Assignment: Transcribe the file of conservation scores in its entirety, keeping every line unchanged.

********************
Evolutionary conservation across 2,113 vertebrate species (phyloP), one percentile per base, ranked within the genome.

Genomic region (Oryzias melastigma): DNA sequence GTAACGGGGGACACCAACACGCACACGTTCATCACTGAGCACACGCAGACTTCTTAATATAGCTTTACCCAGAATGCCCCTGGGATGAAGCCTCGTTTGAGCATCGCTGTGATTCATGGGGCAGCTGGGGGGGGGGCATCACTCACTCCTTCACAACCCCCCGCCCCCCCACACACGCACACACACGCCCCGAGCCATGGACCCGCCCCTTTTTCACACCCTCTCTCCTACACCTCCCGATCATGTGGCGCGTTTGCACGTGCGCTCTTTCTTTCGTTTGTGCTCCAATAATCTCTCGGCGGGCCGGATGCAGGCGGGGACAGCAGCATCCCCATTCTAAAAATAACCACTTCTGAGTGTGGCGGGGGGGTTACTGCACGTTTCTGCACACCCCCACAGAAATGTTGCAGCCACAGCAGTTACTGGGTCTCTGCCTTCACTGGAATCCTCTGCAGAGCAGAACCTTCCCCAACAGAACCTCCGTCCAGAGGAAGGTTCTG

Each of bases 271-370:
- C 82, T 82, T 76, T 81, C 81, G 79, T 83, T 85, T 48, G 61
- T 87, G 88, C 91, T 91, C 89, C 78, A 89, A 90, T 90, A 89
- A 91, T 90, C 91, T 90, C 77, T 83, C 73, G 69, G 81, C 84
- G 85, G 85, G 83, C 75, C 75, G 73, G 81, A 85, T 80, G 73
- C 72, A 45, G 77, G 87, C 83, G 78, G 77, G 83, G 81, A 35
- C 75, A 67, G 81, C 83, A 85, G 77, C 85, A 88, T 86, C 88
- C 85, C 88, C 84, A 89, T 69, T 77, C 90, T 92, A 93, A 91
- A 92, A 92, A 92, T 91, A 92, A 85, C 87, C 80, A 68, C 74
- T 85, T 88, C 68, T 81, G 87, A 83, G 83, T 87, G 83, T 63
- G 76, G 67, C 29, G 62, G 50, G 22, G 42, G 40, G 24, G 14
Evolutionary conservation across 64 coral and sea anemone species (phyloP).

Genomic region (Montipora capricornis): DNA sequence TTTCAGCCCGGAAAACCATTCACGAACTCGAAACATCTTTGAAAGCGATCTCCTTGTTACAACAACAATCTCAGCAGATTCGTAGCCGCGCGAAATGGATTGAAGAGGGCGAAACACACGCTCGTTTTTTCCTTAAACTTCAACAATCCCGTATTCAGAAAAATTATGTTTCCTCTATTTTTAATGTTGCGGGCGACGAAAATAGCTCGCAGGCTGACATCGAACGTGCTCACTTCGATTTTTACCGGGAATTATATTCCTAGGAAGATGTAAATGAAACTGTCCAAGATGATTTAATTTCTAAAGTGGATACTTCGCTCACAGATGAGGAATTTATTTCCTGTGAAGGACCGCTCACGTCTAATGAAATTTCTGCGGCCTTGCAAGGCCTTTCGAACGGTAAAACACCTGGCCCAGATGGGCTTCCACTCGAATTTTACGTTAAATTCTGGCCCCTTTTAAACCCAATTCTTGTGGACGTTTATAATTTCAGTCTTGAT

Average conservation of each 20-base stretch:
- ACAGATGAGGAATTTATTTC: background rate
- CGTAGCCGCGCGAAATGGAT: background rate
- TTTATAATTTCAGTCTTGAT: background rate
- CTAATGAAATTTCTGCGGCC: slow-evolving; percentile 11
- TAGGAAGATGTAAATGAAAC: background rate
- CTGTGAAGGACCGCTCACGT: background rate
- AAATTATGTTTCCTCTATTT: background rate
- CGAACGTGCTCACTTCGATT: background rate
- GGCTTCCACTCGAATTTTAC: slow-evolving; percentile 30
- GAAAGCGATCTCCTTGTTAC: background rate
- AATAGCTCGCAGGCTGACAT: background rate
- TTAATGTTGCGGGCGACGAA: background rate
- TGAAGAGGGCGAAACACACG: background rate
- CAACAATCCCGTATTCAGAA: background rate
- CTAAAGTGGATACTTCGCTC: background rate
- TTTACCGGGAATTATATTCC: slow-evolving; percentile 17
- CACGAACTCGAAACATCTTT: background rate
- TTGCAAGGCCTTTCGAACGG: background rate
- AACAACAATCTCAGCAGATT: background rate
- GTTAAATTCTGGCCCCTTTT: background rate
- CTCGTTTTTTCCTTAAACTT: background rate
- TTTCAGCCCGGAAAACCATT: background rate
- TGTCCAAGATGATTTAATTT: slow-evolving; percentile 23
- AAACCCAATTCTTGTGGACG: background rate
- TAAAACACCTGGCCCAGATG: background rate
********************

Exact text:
Evolutionary conservation across 2,113 vertebrate species (phyloP), one percentile per base, ranked within the genome.

Genomic region (Oryzias melastigma): DNA sequence GTAACGGGGGACACCAACACGCACACGTTCATCACTGAGCACACGCAGACTTCTTAATATAGCTTTACCCAGAATGCCCCTGGGATGAAGCCTCGTTTGAGCATCGCTGTGATTCATGGGGCAGCTGGGGGGGGGGCATCACTCACTCCTTCACAACCCCCCGCCCCCCCACACACGCACACACACGCCCCGAGCCATGGACCCGCCCCTTTTTCACACCCTCTCTCCTACACCTCCCGATCATGTGGCGCGTTTGCACGTGCGCTCTTTCTTTCGTTTGTGCTCCAATAATCTCTCGGCGGGCCGGATGCAGGCGGGGACAGCAGCATCCCCATTCTAAAAATAACCACTTCTGAGTGTGGCGGGGGGGTTACTGCACGTTTCTGCACACCCCCACAGAAATGTTGCAGCCACAGCAGTTACTGGGTCTCTGCCTTCACTGGAATCCTCTGCAGAGCAGAACCTTCCCCAACAGAACCTCCGTCCAGAGGAAGGTTCTG

Each of bases 271-370:
- C 82, T 82, T 76, T 81, C 81, G 79, T 83, T 85, T 48, G 61
- T 87, G 88, C 91, T 91, C 89, C 78, A 89, A 90, T 90, A 89
- A 91, T 90, C 91, T 90, C 77, T 83, C 73, G 69, G 81, C 84
- G 85, G 85, G 83, C 75, C 75, G 73, G 81, A 85, T 80, G 73
- C 72, A 45, G 77, G 87, C 83, G 78, G 77, G 83, G 81, A 35
- C 75, A 67, G 81, C 83, A 85, G 77, C 85, A 88, T 86, C 88
- C 85, C 88, C 84, A 89, T 69, T 77, C 90, T 92, A 93, A 91
- A 92, A 92, A 92, T 91, A 92, A 85, C 87, C 80, A 68, C 74
- T 85, T 88, C 68, T 81, G 87, A 83, G 83, T 87, G 83, T 63
- G 76, G 67, C 29, G 62, G 50, G 22, G 42, G 40, G 24, G 14
Evolutionary conservation across 64 coral and sea anemone species (phyloP).

Genomic region (Montipora capricornis): DNA sequence TTTCAGCCCGGAAAACCATTCACGAACTCGAAACATCTTTGAAAGCGATCTCCTTGTTACAACAACAATCTCAGCAGATTCGTAGCCGCGCGAAATGGATTGAAGAGGGCGAAACACACGCTCGTTTTTTCCTTAAACTTCAACAATCCCGTATTCAGAAAAATTATGTTTCCTCTATTTTTAATGTTGCGGGCGACGAAAATAGCTCGCAGGCTGACATCGAACGTGCTCACTTCGATTTTTACCGGGAATTATATTCCTAGGAAGATGTAAATGAAACTGTCCAAGATGATTTAATTTCTAAAGTGGATACTTCGCTCACAGATGAGGAATTTATTTCCTGTGAAGGACCGCTCACGTCTAATGAAATTTCTGCGGCCTTGCAAGGCCTTTCGAACGGTAAAACACCTGGCCCAGATGGGCTTCCACTCGAATTTTACGTTAAATTCTGGCCCCTTTTAAACCCAATTCTTGTGGACGTTTATAATTTCAGTCTTGAT

Average conservation of each 20-base stretch:
- ACAGATGAGGAATTTATTTC: background rate
- CGTAGCCGCGCGAAATGGAT: background rate
- TTTATAATTTCAGTCTTGAT: background rate
- CTAATGAAATTTCTGCGGCC: slow-evolving; percentile 11
- TAGGAAGATGTAAATGAAAC: background rate
- CTGTGAAGGACCGCTCACGT: background rate
- AAATTATGTTTCCTCTATTT: background rate
- CGAACGTGCTCACTTCGATT: background rate
- GGCTTCCACTCGAATTTTAC: slow-evolving; percentile 30
- GAAAGCGATCTCCTTGTTAC: background rate
- AATAGCTCGCAGGCTGACAT: background rate
- TTAATGTTGCGGGCGACGAA: background rate
- TGAAGAGGGCGAAACACACG: background rate
- CAACAATCCCGTATTCAGAA: background rate
- CTAAAGTGGATACTTCGCTC: background rate
- TTTACCGGGAATTATATTCC: slow-evolving; percentile 17
- CACGAACTCGAAACATCTTT: background rate
- TTGCAAGGCCTTTCGAACGG: background rate
- AACAACAATCTCAGCAGATT: background rate
- GTTAAATTCTGGCCCCTTTT: background rate
- CTCGTTTTTTCCTTAAACTT: background rate
- TTTCAGCCCGGAAAACCATT: background rate
- TGTCCAAGATGATTTAATTT: slow-evolving; percentile 23
- AAACCCAATTCTTGTGGACG: background rate
- TAAAACACCTGGCCCAGATG: background rate